That was the scene, but how were Isaiah’s words received? Not Well.

Israel loved her sin far more than she loved her God, and Isaiah’s prophecy of doom and exile were hated. False prophets rose up to contradict Isaiah, claiming God wasn’t coming in judgement. (Jeremiah 23:16, Ezekiel 13:4-8) Eventually, King Manasseh sought to put an end to the distasteful words of the prophet; tradition says he gave orders to saw Isaiah in half. (gotquestions.org, Hebrews 11:37)

The Everyday Application

1) How would this prophecy have been received by the first audience? (verses 1-6)

Ancient Israel’s doom and gloom are hundreds of years removed from us in the 21st century. Why do we care about an exile that will never affect us? Because we are living in our own exile right now.

Believer’s live in a world not made for us; we were remade to live with Him in glory. Peter, Jesus’ disciple and one of His closest friends, wrote to believers after the resurrected Jesus had returned to Heaven, Dear friends, I urge you as strangers and exiles to abstain from sinful desires that wage war against the soul.” (1 Peter 1:1-2, 1 Peter 2:11-12)

The Lord’s urgent message to repent of sin and turn back to Him hasn’t changed, regardless of our timeline in history, “Today, if you hear His voice, do not harden your hearts as in the rebellion.” (Hebrews 3:15)

We love our sin and rebellion just as much as ancient Israel, and the Lord warns us that judgement comes for us as well. The prophecy in Isaiah 52:1-6 was meant to give great reassurance to Israel for, despite the punishment coming, restoration would also come. Isaiah urged them to “Wake up!” and “Put on your beautiful garments” in preparation of returning to Jerusalem after exile. (verse 1)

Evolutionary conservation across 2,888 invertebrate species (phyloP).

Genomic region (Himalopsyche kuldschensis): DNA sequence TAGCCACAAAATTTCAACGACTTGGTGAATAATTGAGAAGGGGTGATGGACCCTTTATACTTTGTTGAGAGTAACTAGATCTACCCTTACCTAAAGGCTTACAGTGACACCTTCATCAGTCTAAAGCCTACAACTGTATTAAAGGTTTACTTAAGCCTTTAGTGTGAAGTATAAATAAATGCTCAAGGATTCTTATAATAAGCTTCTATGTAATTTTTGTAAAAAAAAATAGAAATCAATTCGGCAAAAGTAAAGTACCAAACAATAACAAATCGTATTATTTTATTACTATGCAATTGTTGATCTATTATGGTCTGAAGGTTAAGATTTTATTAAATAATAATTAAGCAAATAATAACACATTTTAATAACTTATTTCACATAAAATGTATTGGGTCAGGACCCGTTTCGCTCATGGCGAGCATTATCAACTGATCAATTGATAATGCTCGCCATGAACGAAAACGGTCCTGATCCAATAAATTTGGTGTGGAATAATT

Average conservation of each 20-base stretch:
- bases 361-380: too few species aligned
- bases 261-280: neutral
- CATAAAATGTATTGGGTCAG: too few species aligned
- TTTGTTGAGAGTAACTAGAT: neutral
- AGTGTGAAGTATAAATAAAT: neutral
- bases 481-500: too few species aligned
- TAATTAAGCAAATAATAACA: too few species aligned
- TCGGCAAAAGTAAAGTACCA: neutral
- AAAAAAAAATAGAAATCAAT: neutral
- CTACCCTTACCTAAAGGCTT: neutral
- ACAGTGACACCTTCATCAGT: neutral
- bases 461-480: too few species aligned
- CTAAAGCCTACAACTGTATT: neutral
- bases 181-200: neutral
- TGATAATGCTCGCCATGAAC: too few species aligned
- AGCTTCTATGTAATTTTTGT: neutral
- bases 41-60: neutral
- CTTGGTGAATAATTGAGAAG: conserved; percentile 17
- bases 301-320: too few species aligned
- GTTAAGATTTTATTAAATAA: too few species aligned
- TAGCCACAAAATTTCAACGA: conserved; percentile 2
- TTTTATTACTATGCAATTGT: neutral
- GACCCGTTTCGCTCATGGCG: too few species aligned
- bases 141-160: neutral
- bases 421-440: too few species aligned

God knew He would bring Israel home even though it looked hopeless. (verse 2) He knew He would send His Son to be the Savior of the world to a small, forgotten town in the hill country of Judea. (verse 6, Micah 5:2) He knew He would again send the Son to judge the world and bring all who trust in Him for rescue from sin to their eternal Home to live with God forever. (John 5:25-29, 1 Thessalonians 4:16-17)

Anna, the prophetess in Luke 2:36-38, knew God’s Word and trusted Him to follow through on it in His time and in His way. She was ready for it, she expected it, and when it came, she did her part to proclaim what she knew was true. Will we do the same?

The Original Intent

2) How does Anna’s role at the temple fulfill part of this prophecy? (verses 7-10)

Isaiah’s prophetic words spoke of a day when Israel’s freedom from exile would be declared and how wonderful that day would be; Israel would be forgiven and provided with a new opportunity to live as God’s set apart nation. “How beautiful on the mountains are the feet of the herald, who proclaims peace, who brings news of good things, who proclaims salvation, who says to Zion, “Your God reigns!” (verse 7)

This display of God restoring Israel would not be a quiet thing done in a corner, “for every eye will see when the Lord returns to Zion.” (verse 8) Restoration was a story meant to be told.